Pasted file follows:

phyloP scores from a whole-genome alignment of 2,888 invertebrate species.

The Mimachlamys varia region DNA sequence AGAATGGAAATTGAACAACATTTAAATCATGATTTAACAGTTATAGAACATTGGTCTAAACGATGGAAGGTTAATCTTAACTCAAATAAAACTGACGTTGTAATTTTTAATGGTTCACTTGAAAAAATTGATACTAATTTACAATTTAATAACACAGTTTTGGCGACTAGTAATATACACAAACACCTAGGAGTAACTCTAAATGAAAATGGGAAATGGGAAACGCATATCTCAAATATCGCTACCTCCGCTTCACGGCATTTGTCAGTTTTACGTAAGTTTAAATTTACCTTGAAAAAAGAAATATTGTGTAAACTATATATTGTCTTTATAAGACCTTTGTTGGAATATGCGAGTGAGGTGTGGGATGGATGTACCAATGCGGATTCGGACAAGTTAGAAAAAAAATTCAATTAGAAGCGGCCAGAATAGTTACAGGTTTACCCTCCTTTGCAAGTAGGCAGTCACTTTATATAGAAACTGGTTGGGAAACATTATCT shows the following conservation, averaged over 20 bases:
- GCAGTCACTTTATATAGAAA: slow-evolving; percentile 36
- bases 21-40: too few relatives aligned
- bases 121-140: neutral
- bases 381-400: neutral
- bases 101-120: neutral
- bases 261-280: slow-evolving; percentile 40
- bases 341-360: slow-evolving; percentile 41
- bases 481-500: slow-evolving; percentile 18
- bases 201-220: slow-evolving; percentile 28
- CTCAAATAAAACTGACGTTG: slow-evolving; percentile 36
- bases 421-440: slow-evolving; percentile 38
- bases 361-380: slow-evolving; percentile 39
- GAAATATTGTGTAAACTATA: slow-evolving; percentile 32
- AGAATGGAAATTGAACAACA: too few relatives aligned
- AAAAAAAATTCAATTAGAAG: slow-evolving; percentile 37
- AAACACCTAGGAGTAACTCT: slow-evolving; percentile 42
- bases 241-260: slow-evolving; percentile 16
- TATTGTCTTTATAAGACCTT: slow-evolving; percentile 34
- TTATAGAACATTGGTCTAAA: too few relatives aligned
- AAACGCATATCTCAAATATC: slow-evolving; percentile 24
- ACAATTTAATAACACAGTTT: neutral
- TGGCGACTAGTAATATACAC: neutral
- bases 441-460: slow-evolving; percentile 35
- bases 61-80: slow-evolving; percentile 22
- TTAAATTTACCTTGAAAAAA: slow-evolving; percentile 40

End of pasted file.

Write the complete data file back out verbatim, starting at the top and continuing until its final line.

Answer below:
phyloP scores from a whole-genome alignment of 2,888 invertebrate species.

The Mimachlamys varia region DNA sequence AGAATGGAAATTGAACAACATTTAAATCATGATTTAACAGTTATAGAACATTGGTCTAAACGATGGAAGGTTAATCTTAACTCAAATAAAACTGACGTTGTAATTTTTAATGGTTCACTTGAAAAAATTGATACTAATTTACAATTTAATAACACAGTTTTGGCGACTAGTAATATACACAAACACCTAGGAGTAACTCTAAATGAAAATGGGAAATGGGAAACGCATATCTCAAATATCGCTACCTCCGCTTCACGGCATTTGTCAGTTTTACGTAAGTTTAAATTTACCTTGAAAAAAGAAATATTGTGTAAACTATATATTGTCTTTATAAGACCTTTGTTGGAATATGCGAGTGAGGTGTGGGATGGATGTACCAATGCGGATTCGGACAAGTTAGAAAAAAAATTCAATTAGAAGCGGCCAGAATAGTTACAGGTTTACCCTCCTTTGCAAGTAGGCAGTCACTTTATATAGAAACTGGTTGGGAAACATTATCT shows the following conservation, averaged over 20 bases:
- GCAGTCACTTTATATAGAAA: slow-evolving; percentile 36
- bases 21-40: too few relatives aligned
- bases 121-140: neutral
- bases 381-400: neutral
- bases 101-120: neutral
- bases 261-280: slow-evolving; percentile 40
- bases 341-360: slow-evolving; percentile 41
- bases 481-500: slow-evolving; percentile 18
- bases 201-220: slow-evolving; percentile 28
- CTCAAATAAAACTGACGTTG: slow-evolving; percentile 36
- bases 421-440: slow-evolving; percentile 38
- bases 361-380: slow-evolving; percentile 39
- GAAATATTGTGTAAACTATA: slow-evolving; percentile 32
- AGAATGGAAATTGAACAACA: too few relatives aligned
- AAAAAAAATTCAATTAGAAG: slow-evolving; percentile 37
- AAACACCTAGGAGTAACTCT: slow-evolving; percentile 42
- bases 241-260: slow-evolving; percentile 16
- TATTGTCTTTATAAGACCTT: slow-evolving; percentile 34
- TTATAGAACATTGGTCTAAA: too few relatives aligned
- AAACGCATATCTCAAATATC: slow-evolving; percentile 24
- ACAATTTAATAACACAGTTT: neutral
- TGGCGACTAGTAATATACAC: neutral
- bases 441-460: slow-evolving; percentile 35
- bases 61-80: slow-evolving; percentile 22
- TTAAATTTACCTTGAAAAAA: slow-evolving; percentile 40